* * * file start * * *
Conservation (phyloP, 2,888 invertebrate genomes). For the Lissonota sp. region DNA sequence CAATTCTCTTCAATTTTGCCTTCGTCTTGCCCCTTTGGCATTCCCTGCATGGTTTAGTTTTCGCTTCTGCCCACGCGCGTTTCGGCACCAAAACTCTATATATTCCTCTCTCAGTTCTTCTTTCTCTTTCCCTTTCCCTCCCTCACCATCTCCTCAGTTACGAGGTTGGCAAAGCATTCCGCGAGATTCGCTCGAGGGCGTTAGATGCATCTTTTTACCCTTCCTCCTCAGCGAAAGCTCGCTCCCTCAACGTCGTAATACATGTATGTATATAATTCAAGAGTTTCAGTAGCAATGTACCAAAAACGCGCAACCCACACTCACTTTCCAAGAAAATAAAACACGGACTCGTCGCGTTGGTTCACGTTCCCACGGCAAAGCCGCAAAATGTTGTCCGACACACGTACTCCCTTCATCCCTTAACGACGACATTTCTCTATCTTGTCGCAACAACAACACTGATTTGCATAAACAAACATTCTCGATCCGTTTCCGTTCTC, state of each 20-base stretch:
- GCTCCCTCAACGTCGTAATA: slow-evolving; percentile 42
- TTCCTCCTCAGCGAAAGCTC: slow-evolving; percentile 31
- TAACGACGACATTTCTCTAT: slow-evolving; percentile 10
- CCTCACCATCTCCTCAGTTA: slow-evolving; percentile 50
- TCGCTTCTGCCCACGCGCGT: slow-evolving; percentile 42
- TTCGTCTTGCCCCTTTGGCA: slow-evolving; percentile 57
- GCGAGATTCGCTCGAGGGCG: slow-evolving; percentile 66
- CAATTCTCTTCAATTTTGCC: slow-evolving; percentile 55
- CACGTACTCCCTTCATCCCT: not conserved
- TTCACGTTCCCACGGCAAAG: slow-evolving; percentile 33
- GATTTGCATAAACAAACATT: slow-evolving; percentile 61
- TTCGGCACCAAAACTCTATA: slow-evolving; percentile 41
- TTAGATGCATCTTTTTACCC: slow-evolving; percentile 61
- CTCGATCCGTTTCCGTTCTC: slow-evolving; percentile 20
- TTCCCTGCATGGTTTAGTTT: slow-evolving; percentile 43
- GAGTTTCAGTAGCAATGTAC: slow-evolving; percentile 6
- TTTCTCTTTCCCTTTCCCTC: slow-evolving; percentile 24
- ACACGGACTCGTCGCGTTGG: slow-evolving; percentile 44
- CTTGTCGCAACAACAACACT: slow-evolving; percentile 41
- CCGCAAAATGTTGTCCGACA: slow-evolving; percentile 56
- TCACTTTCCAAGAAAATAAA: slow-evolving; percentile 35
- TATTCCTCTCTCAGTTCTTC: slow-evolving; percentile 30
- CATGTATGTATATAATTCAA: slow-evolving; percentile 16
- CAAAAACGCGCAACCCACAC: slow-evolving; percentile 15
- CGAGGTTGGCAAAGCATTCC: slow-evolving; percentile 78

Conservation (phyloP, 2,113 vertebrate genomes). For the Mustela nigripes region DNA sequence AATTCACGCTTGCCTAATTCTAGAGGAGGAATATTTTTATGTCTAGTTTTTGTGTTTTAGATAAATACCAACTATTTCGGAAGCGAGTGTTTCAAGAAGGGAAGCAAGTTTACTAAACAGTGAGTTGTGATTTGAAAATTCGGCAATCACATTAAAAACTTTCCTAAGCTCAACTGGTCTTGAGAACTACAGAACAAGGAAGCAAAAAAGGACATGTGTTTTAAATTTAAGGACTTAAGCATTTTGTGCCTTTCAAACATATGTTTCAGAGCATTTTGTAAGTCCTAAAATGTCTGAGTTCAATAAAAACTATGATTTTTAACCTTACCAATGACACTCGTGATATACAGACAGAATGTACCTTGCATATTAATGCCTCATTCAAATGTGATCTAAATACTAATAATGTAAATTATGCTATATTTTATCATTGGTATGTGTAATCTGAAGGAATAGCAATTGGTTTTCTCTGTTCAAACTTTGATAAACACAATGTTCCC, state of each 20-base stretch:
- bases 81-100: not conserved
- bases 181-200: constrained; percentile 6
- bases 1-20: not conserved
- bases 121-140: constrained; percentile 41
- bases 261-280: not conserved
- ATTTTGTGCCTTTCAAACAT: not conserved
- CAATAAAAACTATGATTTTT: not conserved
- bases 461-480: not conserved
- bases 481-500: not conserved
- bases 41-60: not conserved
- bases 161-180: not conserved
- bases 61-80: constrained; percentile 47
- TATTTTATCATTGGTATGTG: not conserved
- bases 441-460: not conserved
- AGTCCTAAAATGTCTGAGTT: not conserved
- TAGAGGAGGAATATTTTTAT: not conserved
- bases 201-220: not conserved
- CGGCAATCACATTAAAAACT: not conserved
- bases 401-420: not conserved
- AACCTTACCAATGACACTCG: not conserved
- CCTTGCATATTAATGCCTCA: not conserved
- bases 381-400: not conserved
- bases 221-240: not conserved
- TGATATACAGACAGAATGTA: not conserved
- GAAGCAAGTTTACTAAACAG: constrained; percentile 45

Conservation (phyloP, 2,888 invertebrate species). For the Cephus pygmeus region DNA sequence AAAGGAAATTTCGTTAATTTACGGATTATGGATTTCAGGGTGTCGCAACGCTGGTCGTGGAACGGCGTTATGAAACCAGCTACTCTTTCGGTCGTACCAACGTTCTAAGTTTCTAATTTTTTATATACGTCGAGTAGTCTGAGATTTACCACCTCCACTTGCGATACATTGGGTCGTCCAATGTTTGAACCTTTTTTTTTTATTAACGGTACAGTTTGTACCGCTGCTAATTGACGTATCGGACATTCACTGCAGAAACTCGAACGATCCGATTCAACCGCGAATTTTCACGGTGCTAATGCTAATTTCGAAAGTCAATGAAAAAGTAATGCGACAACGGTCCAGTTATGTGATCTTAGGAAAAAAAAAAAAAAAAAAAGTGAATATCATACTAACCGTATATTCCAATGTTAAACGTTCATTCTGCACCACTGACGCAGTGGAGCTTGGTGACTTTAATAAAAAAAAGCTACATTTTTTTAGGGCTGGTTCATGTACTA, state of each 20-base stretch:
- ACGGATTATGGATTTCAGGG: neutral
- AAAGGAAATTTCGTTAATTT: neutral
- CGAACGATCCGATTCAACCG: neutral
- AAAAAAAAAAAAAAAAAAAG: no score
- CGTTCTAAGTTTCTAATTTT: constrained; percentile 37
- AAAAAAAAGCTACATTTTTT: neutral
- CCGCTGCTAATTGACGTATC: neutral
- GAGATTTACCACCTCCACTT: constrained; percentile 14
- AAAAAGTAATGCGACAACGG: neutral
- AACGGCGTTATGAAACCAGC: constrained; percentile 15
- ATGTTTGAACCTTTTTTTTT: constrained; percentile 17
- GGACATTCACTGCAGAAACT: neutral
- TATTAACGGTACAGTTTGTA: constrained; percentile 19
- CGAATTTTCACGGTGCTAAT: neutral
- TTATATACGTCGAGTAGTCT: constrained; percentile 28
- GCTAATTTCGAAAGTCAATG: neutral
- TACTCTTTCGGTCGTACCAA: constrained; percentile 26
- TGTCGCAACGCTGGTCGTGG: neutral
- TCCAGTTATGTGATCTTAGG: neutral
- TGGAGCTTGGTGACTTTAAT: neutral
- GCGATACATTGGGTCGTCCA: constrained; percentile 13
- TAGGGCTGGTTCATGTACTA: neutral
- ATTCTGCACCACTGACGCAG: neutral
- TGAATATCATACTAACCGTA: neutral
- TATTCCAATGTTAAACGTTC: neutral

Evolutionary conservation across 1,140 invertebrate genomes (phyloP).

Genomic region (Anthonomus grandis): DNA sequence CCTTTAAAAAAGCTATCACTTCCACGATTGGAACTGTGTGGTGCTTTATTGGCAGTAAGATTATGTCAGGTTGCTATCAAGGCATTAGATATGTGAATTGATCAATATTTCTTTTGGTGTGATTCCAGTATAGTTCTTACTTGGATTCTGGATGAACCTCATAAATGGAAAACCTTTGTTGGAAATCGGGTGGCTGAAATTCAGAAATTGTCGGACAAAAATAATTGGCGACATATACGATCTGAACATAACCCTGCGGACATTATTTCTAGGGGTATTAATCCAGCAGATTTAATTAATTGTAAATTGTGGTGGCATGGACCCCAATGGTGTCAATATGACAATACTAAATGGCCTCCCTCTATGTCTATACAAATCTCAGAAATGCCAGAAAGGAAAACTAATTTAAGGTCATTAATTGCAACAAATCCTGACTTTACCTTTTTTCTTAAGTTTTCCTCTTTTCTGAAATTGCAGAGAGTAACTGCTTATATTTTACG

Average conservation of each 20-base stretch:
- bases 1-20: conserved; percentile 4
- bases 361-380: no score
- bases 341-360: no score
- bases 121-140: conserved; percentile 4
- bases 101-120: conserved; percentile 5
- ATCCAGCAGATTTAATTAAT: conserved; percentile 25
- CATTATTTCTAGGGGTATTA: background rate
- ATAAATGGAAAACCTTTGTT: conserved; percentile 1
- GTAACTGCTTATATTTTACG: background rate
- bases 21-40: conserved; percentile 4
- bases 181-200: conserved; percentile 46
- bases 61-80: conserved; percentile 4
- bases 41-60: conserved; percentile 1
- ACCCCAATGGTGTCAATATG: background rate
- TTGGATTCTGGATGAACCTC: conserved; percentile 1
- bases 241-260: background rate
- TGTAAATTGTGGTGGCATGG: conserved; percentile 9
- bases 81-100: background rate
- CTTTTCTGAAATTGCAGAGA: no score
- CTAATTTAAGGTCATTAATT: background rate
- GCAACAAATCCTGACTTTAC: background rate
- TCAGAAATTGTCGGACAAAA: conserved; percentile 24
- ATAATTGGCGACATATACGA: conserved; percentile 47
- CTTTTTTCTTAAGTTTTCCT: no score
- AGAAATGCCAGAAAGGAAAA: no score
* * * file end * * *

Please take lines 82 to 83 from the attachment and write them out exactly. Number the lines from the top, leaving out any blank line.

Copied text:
- bases 1-20: conserved; percentile 4
- bases 361-380: no score